Is There Eid In Gaza?

Just had some thoughts about Eid holiday in a flash of a second. Funny how one of the  things that makes it feel like holiday is the way we name the days of the Eid as ” the first day of Eid, the second…” so that we actually have to remember what day of the week it is. It’s like our minds want a break from anything having to do with our regular lives including school, work and every other form of commitments we have.

Eid is presumably the happiest time of the year for Muslims. What could be better than having a couple days of lethargy without feeling guilty? But when I truly think about it, or rather measure the intensity of my emotions towards this big event in my life, I’m poignantly thwarted. There’s no real sense of being overjoyed or thrilled, in fact Eid has become one of the most depressing times of the year for many not just me. I try to think happy thoughts, but find it challenging and defeating. I try to push away the impact of the hard facts on the ground both here in Gaza and in the region. I’ll start with the regional situation first, that is Syria. How can anyone be expected to put a smile on a face or celebrate while watching bloody images of untold horror torture and death stories. It’s been 20 months into the Syrian Revolution and hearing the death toll of Syrian martyrs has appalled any sense of trust and faith in the international community which I might have had one day long time ago when my mind wasn’t mature enough.  It’s absolutely sickening how the life of humans is worthless when weighed against the economic benefits and lust to dominate. So instead of sending NATO planes, as it did in the rich oil reservoir  of Libya, to put an end to the monstrous killings, it has chosen to stand idly and let the Syrian Dictator Regime rampage on in its ruthless killing spree. I’m no political analyst here, but I want to state the facts in their simple matter of fact way because it doesn’t require a genius to analyze what is going on. So that’s one thought which certainly disturbs the Eid.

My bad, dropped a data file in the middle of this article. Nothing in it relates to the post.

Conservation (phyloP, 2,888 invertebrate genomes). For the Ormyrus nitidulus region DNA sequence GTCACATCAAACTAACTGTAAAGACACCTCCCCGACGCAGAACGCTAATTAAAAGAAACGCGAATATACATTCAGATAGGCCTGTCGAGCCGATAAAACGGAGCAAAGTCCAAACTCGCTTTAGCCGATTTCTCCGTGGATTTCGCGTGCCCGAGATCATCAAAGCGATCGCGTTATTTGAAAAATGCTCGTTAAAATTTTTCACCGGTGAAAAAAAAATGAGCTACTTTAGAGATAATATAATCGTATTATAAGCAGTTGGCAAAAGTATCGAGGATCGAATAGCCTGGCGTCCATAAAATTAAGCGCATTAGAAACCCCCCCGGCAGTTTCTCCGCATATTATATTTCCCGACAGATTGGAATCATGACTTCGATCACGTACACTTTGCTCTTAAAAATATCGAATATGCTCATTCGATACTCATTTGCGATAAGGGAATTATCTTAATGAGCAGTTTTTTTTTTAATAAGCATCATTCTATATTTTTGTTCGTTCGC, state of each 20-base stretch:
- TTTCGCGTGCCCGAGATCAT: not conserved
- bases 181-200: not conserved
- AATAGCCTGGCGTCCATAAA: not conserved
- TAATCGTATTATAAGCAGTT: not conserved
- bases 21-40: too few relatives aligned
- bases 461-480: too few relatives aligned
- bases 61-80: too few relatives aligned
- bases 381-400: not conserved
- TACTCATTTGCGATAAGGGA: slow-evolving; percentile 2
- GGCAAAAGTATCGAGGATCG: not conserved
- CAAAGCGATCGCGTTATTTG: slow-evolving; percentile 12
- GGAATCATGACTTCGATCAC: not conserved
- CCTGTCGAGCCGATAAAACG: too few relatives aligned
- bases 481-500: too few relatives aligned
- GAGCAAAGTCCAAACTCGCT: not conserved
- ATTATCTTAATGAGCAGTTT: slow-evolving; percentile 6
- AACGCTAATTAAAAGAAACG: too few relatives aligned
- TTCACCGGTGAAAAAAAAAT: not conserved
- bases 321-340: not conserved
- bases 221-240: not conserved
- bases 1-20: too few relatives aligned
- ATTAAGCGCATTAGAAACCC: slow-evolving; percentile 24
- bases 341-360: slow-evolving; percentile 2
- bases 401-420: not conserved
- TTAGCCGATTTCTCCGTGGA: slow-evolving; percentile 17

The second fact which spoils my train of happy thoughts is inside Gaza. Despite the hardships of siege and pre-Eid extra-judicial killings of fellow Palestinians carried out by Israeli drones and F-16s, I suppress my mind to think only about the happy occasion, square my shoulders and take my kids out to shop for new clothes. After all, that is a rock solid Eid ritual embedded into our culture; new clothes and a new everything if possible. As I set my foot into the streets, I find majority of shops packed with women and children grabbing garments before they run out. I can understand a child’s excitement to buy new clothes and try to remember how it must have been a nice feeling when I was my kids’ age. I could tell this by the light in their eyes as they put on that new piece of clothes as if they’re a royal prince or princess. May be I need to keep looking into their eyes so that magic can be transferred or caught communicably. It’s sad how this magical feeling starts to fade as they move into more mature phases of their lives.

As I walk with one of my daughters by the shops, the rattling of the roaring power generators does more than enough to obliterate any thoughts of peaceful thinking about the upcoming holiday. Every single shop has one of those monsters chained to its door giving off the most horrible smell and unnerving noise.  Despite this, the shoppers seem to be deaf to that noise bustling about. But for me, I think it just spoils the serenity and purity of the atmosphere.

Today has marked the last day of Eid, uhh… yes, Monday and my mind will be tuning back to my normal routine, but the abnormal life of Gaza still persists. However, I will absolutely shun this pessimistic behavior and remind myself of the blessings we have as we await the visit of the King of Bahrain in only three days who also happens to be Hamad.




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